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Vitamin B12
Vitamin B12

Vitamin B12

Form of B12 For Cardiovascular Metabolism

What is Vitamin B12?

Vitamin B12 is a water-soluble vitamin also known as cobalamin , named after the “cobalt” trace metal found at the center of the molecule. It is one of 8 B vitamins known so far, inlcuding (write in the other B’s here). Vitamin B 12 is actively involved in important activities of the cell, like DNA synthesis, amino acid and fatty acid metabolism. It plays an important role in the functioning of brain and nervous system. Fungi, plants and animals are incapable of producing Vitamin B12 and have to largely rely on external sources for intake. Interestingly, bacteria are capable of synthesizing this vitamin.

Why do you need it?

Vitamin B12 has multiple functions and is necessary for the overall health of the body. It is mainly important for maintaining healthy nerve cells and in the production of nucleic acids (DNA and RNA). It also affects immune system and mood by synthesizing a compound called S adenosylmethionine (SAM-e, a powerful brain and joint nutrient). It also helps keep blood levels of homocysteine in check, which is associated with heart disease.

Vitamin B12 deficiency

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Vitamin B12 deficiency

In a study conducted in India which examined vitamin B 12 levels in 441 middle-aged men, 81% of the test subjects hadlow vitamin B12 levels and 79% had hyperhomocysteinemia (high levels of homocysteine in the blood). The population included 150 urban middle-class residents as well as mix of lower income residents and rural population. The study also revealed that vegetarians had 4.4 times higher risk of low vitamin B12 concentrations and 3.0 times higher risk of hyperhomocysteinemia compared to those who ate non-vegetarian foods frequently. This study demonstrated that low Vitamin B12 and hyperhomocysteinemia are heavily significant in urban, middle-class residents in India. View research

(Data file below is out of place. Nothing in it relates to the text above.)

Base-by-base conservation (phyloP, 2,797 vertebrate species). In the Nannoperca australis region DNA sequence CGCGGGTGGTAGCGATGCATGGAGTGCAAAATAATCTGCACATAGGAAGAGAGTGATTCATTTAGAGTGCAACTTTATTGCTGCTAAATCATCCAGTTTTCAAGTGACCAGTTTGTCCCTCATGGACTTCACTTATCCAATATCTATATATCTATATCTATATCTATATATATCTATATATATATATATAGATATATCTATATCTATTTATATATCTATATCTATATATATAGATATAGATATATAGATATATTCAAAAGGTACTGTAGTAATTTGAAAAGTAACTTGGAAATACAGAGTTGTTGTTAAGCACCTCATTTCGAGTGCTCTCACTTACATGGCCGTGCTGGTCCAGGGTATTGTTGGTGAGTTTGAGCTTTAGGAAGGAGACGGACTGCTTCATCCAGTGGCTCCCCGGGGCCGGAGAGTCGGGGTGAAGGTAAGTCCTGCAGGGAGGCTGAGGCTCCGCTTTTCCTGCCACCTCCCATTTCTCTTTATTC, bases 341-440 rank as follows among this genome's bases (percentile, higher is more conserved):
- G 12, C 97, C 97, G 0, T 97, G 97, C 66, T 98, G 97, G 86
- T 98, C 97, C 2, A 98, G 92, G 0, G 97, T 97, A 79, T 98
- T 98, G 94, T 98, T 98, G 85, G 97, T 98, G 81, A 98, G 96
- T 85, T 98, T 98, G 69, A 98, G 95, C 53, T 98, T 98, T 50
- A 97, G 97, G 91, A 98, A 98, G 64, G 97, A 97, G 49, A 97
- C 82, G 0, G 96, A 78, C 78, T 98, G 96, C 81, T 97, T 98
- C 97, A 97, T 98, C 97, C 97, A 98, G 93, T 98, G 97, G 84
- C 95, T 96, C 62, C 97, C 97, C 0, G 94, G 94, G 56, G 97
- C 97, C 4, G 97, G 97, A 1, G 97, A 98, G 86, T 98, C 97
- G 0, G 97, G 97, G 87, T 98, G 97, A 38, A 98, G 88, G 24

Alzheimer’s Disease

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Alzheimer’s Disease

In a population-based study in Sweden, a random sample of 370 non-demented persons, aged 75 years and older and not treated with B12 and folate, was followed for 3 years to detect incident AD (Alzheimer’s Disease) cases. Two cut-off points were used to define low levels of vitamin B12 (≤150 and ≤250 pmol/L) and folate (≤10 and ≤12 nmol/L), and all analyses were performed using both definitions. AD and other types of dementia were diagnosed by specialists.

This study suggested that vitamin B12 and folate may be involved in the development of AD. A clear association was detected only when both vitamins were taken into account, especially among the cognitively healthy subjects. No interaction was found between the two vitamins. Monitoring serum B12 and folate concentration in the elderly may be relevant for prevention of AD. View research

Where is it sourced from?

Sources of vitamin B 12 include animal products like meat and shellfish, dairy products, eggs, beef, pork. However, our current lifestyles (for instance, vegetarian or low-meat consumption diet) do not allow us to consume enough of this vital nutrient. And thus, it is necessary to rely on a high quality nutritional supplement that gives our body the required amount of vitamin B12.

Setu Vitamin B12 is made by biological fermentation and its purity is made to exacting USP/EP grade standards.

Our products that contain Vitamin B12

Beat It, a multivitamin composition for heart health, contains 1mcg of high quality bioavailable vitamin B12.